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San Francisco Giants’ inability to execute with RISP will doom title hopes

By John Shea
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The San Francisco Giants accomplished what they needed to on the road against the St. Louis Cardinals, splitting the first two games of the 2014 National League Championship Series to claim home field advantage. But the Giants could very easily own a commanding two games-to-none edge over the red birds with the aid of a timely clutch hit, or two. Even though the orange and black haven’t been entirely anemic at the plate in postseason action, they’ve squandered numerous opportunities, an ongoing problem that will doom their title hopes if it doesn’t soon change.

The Giants are just 14-for-71 with runners in scoring position (RISP) this postseason, frequently failing to execute in the clutch. Credit San Francisco’s scrappy nature. They’ve scratched across enough runs to win five of their seven postseason games to date, but must vastly improve their ability to score in the clutch without the aid of walks and wild pitches.

Some would argue the Giants have been lucky thus far. It’s difficult to make a counter argument that suggests they’ve helped themselves more than opponents’ blunders. Game 4 of their division series-clincher is Exhibit A, in which the Giants won despite never scoring a run with a hit. Some believe the Giants’ past successes in the playoffs have built up an intimidation factor that stymies opposing teams, but the Cardinals aren’t exactly newbies to October baseball. They’ve been here time-and-time again, like the Giants.

Oct 12, 2014; St. Louis, MO, USA; St. Louis Cardinals center fielder Jon Jay is unable to catch a ball hit for a double by San Francisco Giants outfielder Travis Ishikawa (not pictured) during the fifth inning in game two of the 2014 NLCS playoff baseball game at Busch Stadium. Mandatory Credit: Jeff Curry-USA TODAY Sports

At some point, the Giants’ so-called luck is going to run out. They’re not going to win another World Series title by becoming entirely reliant on the opposition committing head-scratching mistakes. At some point, the Cardinals are going to hang on to diving catches in the gap. They’re not going to allow hard hit grounders to slide through the wickets, and most of all, they’re not going to commit two-base wild pitches that tie the game in the ninth inning.

The 2014 version of the Cardinals might be the most mediocre of the four squads that have reached the LCS for four consecutive years, but the same could be said about the Giants, who have seemingly overachieved, yet again, this postseason. The Giants are without team catalyst Angel Pagan, 2012 NLCS MVP Marco Scutaro and former ace Matt Cain. Michael Morse could prove to be a valuable bench option, particularly in the late innings, but also isn’t the middle-of-the-order presence the Giants envisioned after his torrid start to the 2014 campaign.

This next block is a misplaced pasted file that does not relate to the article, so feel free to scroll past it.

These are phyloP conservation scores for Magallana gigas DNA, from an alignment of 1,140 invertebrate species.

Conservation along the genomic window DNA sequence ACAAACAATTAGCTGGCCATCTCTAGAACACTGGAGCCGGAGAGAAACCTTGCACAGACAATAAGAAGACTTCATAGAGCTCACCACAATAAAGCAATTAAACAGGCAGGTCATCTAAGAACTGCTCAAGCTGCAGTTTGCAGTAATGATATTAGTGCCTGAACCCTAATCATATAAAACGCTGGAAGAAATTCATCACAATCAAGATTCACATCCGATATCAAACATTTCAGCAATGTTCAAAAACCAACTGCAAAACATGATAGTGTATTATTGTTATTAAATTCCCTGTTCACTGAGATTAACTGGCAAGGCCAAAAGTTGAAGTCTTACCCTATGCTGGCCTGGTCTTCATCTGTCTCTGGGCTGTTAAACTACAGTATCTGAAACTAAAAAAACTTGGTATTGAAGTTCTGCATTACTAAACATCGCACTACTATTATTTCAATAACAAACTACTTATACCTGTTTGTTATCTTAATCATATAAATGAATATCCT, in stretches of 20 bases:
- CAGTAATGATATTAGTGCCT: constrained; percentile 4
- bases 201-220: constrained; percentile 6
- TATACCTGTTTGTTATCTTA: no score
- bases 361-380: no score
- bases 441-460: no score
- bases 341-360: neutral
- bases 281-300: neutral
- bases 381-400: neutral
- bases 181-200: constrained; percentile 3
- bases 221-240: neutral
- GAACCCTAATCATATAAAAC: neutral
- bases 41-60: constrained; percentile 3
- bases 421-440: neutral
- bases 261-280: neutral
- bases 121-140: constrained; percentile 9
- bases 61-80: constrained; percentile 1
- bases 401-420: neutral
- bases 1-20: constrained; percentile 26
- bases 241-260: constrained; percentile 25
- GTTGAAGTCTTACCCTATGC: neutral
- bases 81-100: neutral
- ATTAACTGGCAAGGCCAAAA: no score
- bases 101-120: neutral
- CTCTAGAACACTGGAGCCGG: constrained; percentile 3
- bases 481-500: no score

At this juncture of the season, every team in banged-up to some degree. Both the Giants and Cardinals have endured roster-crippling injuries this year, but that didn’t prevent St. Louis from playing pepper with the right field wall at Busch Stadium in Game 2 to stave off a two-game deficit. The Giants had their chances, regardless of how surprisingly poor San Francisco’s bullpen was in Sunday night’s loss.

Oct 11, 2014; St. Louis, MO, USA; San Francisco Giants third baseman Pablo Sandoval hits a single against the St. Louis Cardinals in the third inning in game one of the 2014 NLCS playoff baseball game at Busch Stadium. Mandatory Credit: Jasen Vinlove-USA TODAY Sports

After a momentum-changing wild pitch that could have very well severely altered the entire complexion of this series, Pablo Sandoval, who has been so good in the postseason throughout his career, bounced a weak grounder back to the pitcher to end the Giants’ rally in the ninth. Sandoval isn’t to blame for the Giants’ loss. In fact, the “Kung Fu Panda” ignited the Giants’ initial comeback in the sixth inning, slicing a two-out double down the left field line before being driven in by Hunter Pence to tie the game.

That was one of the few times this postseason that the Giants came through in a clutch two-out situation. That needs to happen more often if they’re going to win what could be a seven-game series against the Cardinals. The Giants’ current .197 batting average with RISP is nowhere near good enough for them to win their third pennant in five seasons. Even though the Giants mantra of pitching and defense remains stout, their inability to consistently come through with big hits with runners at second- and third could prove deadly.

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